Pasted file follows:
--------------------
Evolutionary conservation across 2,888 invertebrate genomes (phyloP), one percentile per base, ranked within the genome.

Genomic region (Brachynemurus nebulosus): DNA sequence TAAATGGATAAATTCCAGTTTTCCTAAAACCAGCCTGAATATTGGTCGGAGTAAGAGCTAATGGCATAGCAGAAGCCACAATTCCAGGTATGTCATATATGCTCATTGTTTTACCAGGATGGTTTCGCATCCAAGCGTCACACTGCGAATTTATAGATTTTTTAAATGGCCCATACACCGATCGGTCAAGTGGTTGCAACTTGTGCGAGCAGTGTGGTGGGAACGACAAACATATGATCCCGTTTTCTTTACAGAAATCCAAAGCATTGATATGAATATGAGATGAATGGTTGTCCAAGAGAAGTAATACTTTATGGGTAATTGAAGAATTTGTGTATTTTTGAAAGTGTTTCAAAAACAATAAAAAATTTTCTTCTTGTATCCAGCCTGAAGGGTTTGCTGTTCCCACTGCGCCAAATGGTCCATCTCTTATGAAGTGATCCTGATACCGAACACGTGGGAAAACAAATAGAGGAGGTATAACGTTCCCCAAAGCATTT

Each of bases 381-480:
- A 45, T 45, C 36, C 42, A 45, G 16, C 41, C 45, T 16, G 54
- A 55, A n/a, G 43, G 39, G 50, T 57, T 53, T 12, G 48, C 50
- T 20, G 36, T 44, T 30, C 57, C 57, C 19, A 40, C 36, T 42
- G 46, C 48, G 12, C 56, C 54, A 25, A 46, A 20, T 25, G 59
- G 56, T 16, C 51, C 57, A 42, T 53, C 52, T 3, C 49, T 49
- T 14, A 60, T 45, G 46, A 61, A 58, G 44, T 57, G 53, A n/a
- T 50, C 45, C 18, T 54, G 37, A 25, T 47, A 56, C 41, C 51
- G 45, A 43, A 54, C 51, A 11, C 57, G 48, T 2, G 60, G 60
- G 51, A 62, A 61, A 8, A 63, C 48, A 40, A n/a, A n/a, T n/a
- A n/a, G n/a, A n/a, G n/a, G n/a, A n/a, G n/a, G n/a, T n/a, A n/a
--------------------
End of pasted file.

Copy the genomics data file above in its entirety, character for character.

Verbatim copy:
Evolutionary conservation across 2,888 invertebrate genomes (phyloP), one percentile per base, ranked within the genome.

Genomic region (Brachynemurus nebulosus): DNA sequence TAAATGGATAAATTCCAGTTTTCCTAAAACCAGCCTGAATATTGGTCGGAGTAAGAGCTAATGGCATAGCAGAAGCCACAATTCCAGGTATGTCATATATGCTCATTGTTTTACCAGGATGGTTTCGCATCCAAGCGTCACACTGCGAATTTATAGATTTTTTAAATGGCCCATACACCGATCGGTCAAGTGGTTGCAACTTGTGCGAGCAGTGTGGTGGGAACGACAAACATATGATCCCGTTTTCTTTACAGAAATCCAAAGCATTGATATGAATATGAGATGAATGGTTGTCCAAGAGAAGTAATACTTTATGGGTAATTGAAGAATTTGTGTATTTTTGAAAGTGTTTCAAAAACAATAAAAAATTTTCTTCTTGTATCCAGCCTGAAGGGTTTGCTGTTCCCACTGCGCCAAATGGTCCATCTCTTATGAAGTGATCCTGATACCGAACACGTGGGAAAACAAATAGAGGAGGTATAACGTTCCCCAAAGCATTT

Each of bases 381-480:
- A 45, T 45, C 36, C 42, A 45, G 16, C 41, C 45, T 16, G 54
- A 55, A n/a, G 43, G 39, G 50, T 57, T 53, T 12, G 48, C 50
- T 20, G 36, T 44, T 30, C 57, C 57, C 19, A 40, C 36, T 42
- G 46, C 48, G 12, C 56, C 54, A 25, A 46, A 20, T 25, G 59
- G 56, T 16, C 51, C 57, A 42, T 53, C 52, T 3, C 49, T 49
- T 14, A 60, T 45, G 46, A 61, A 58, G 44, T 57, G 53, A n/a
- T 50, C 45, C 18, T 54, G 37, A 25, T 47, A 56, C 41, C 51
- G 45, A 43, A 54, C 51, A 11, C 57, G 48, T 2, G 60, G 60
- G 51, A 62, A 61, A 8, A 63, C 48, A 40, A n/a, A n/a, T n/a
- A n/a, G n/a, A n/a, G n/a, G n/a, A n/a, G n/a, G n/a, T n/a, A n/a